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Abu Hamza loses fight against extradition to the US


Abu Hamza with a masked bodyguard outside Finsbury Park mosque in 2004. The cleric has lost an appeal against extradition to the US. Photograph: Max Nash/APAbu Hamza loses fight against extradition to...

Major terror suspects may be moved in days as European court ends eight-year legal battle

Alan Travis and Owen Bowcott

The European court of human rights has cleared the way for the extradition to the United States of five terrorism suspects, including Abu Hamza al-Masri and Babar Ahmad, after legal battles dating back to 2004.

The decision was immediately welcomed by the home secretary, Theresa May, who said the Home Office would work to hand over the five to the US authorities as quickly as possible.

The home secretary will be keen to avoid the confusion that delayed the removal of Abu Qatada to Jordan earlier this year. The five suspects are expected to be on a plane within weeks.

The suspects involved include the radical cleric Abu Hamza, 54, who is wanted by the US in connection with plans to establish a terrorist training camp in Bly, Oregon, as well as allegations that he provided material support to the Taliban. He is also wanted in connection with allegations that he was involved in hostage-taking in Yemen in 1998.

Hamza, who has lost one eye and a hand, possibly fighting Soviet troops in Afghanistan, was first arrested in London at the request of the US in 2004. But his extradition was halted after he was jailed for incitement offences relating to his sermons at the Finsbury Park mosque in London.

A panel of five human rights judges sitting in Strasbourg rejected appeals to the court's grand chamber from the five suspects and agreed an earlier ruling that their human rights would not be violated by the prospect of life sentences and solitary confinement in an American "supermax" prison. The ruling was seen as one of the most important since 9/11.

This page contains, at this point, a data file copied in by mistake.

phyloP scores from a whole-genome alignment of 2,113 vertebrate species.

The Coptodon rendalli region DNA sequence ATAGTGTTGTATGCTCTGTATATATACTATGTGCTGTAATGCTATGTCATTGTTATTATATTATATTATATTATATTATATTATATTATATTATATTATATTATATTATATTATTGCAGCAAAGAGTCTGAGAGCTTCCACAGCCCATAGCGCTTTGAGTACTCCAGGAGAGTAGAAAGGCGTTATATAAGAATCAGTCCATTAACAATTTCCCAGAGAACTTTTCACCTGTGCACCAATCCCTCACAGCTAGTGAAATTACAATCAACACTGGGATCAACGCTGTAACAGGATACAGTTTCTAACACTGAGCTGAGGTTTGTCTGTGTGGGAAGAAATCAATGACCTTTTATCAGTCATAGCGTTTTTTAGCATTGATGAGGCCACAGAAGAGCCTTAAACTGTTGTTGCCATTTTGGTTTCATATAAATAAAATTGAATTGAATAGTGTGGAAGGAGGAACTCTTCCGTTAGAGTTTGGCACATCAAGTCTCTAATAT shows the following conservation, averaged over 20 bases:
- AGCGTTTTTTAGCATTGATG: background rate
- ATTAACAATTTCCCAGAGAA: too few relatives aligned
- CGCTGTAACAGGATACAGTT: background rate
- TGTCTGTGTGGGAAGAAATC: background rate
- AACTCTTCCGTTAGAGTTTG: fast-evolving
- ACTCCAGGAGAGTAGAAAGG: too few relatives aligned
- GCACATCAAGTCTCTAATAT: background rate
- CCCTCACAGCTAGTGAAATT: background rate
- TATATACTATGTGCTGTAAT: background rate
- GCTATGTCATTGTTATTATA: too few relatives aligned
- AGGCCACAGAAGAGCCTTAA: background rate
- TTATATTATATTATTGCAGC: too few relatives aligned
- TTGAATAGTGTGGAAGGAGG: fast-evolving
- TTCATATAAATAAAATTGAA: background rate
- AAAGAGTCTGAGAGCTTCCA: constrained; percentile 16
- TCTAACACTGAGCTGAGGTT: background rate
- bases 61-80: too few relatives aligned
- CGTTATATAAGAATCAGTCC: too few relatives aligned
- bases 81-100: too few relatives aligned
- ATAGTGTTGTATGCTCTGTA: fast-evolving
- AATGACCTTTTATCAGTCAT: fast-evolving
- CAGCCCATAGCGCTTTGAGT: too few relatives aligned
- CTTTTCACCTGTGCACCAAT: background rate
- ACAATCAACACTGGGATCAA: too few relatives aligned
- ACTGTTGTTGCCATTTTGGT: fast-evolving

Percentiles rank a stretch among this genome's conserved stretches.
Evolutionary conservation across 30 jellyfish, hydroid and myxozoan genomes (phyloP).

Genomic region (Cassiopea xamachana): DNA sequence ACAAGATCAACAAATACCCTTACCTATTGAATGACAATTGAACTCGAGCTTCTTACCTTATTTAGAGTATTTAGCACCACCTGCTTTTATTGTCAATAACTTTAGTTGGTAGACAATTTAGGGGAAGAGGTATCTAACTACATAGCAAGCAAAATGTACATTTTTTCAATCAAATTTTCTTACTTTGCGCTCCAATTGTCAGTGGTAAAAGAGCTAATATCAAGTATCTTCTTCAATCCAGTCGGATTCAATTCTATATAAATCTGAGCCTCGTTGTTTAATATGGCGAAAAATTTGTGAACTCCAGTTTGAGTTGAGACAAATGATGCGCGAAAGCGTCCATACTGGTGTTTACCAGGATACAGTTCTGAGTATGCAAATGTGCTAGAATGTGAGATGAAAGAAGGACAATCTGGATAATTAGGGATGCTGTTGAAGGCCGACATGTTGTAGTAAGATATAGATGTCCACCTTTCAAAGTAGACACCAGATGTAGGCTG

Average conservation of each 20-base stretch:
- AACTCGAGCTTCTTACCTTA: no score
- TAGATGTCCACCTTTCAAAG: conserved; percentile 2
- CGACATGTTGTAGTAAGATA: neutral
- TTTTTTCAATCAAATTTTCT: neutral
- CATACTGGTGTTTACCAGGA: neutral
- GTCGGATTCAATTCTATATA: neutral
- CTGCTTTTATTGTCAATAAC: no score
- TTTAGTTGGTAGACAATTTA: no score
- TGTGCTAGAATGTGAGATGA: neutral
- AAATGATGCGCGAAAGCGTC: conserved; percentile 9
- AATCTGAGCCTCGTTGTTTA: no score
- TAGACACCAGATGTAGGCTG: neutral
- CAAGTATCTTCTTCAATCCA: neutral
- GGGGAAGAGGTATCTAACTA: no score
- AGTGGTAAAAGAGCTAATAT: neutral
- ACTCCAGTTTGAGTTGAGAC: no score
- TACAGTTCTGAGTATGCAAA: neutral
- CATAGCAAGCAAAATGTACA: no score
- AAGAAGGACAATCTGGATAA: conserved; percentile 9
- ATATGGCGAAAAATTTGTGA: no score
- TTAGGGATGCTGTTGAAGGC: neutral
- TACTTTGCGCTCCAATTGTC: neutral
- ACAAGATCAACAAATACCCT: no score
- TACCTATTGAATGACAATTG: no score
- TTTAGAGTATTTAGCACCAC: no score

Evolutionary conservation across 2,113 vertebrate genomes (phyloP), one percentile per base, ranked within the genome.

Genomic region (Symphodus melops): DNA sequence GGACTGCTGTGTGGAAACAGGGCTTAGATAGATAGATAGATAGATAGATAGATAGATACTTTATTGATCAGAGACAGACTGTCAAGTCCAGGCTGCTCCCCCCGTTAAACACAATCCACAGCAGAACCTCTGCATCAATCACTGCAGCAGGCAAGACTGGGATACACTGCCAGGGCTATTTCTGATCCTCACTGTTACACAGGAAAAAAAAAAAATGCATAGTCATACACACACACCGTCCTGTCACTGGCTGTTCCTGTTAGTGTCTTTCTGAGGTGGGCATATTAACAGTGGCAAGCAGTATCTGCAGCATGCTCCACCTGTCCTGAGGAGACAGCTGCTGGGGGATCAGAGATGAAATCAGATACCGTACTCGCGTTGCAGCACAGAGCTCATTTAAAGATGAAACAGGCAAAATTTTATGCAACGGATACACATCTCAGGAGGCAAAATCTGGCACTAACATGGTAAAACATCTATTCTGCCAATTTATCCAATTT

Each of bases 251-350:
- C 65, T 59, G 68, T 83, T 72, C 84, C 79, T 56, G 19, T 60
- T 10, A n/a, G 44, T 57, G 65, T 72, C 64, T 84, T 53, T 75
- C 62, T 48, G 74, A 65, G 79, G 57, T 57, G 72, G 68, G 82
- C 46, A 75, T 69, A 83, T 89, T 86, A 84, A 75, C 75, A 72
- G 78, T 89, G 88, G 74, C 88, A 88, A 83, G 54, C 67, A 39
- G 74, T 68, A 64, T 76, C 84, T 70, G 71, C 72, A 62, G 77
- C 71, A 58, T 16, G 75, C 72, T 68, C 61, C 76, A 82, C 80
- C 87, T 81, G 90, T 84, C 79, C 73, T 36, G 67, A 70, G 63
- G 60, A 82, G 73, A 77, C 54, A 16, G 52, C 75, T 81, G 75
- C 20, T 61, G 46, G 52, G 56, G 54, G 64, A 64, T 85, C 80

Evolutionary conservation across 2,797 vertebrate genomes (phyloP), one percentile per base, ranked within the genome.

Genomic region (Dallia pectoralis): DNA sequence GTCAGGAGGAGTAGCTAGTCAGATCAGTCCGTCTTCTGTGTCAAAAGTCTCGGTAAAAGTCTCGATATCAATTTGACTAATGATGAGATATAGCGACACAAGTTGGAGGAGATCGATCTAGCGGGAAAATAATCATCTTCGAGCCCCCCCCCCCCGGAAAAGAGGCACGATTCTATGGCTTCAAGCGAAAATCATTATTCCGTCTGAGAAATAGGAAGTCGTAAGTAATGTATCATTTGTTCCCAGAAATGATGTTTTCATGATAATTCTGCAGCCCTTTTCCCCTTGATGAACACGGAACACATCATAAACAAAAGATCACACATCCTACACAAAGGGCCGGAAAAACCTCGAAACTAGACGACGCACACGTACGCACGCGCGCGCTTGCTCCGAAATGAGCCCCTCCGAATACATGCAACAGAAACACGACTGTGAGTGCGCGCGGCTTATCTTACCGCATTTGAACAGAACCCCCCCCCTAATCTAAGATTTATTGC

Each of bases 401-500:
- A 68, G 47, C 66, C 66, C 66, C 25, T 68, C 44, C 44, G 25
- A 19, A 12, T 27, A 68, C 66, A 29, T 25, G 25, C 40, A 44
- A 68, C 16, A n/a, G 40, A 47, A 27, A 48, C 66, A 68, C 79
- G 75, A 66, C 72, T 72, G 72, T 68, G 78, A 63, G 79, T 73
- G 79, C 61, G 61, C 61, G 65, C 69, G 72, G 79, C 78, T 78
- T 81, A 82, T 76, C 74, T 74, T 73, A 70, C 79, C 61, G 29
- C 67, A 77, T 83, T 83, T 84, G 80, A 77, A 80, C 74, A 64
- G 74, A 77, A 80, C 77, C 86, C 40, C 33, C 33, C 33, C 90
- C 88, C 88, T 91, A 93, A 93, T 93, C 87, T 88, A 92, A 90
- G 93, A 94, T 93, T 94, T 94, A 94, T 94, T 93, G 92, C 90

All the suspects said they would face inhumane and degrading treatment if they were extradited to the US.

The other four suspects include Babar Ahmad, aged 37, who was first detained in 2004 and is one of the longest-held suspects in detention in Britain without facing trial.

The other cases involve Ahmad's co-accused, Syed Talha Ahsan, and Adel Abdul Bary and Khaled al-Fawwaz, who are accused of being key aides to Osama bin Laden in London.

Ahmad and Ahsan are accused of being involved in a website that encouraged terrorism and which, while operated from London, was hosted in the US.

A Home Office statement said: "The home secretary welcomes today's decision not to refer the cases of Abu Hamza and four others to the grand chamber. This follows the judgment of the European court of human rights on 10 April to allow the extradition of these five terrorism suspects to the US.

"We will work to ensure that the individuals are handed over to the US authorities as quickly as possible."

But the family of Babar Ahmad called for him to be prosecuted in Britain. They said the judges' decision was largely irrelevant as the matter would never have got to this stage had the British police done their job almost nine years ago and provided the material seized from Babar's home to the Crown Prosecution Service, rather than secretly passing it to their US counterparts.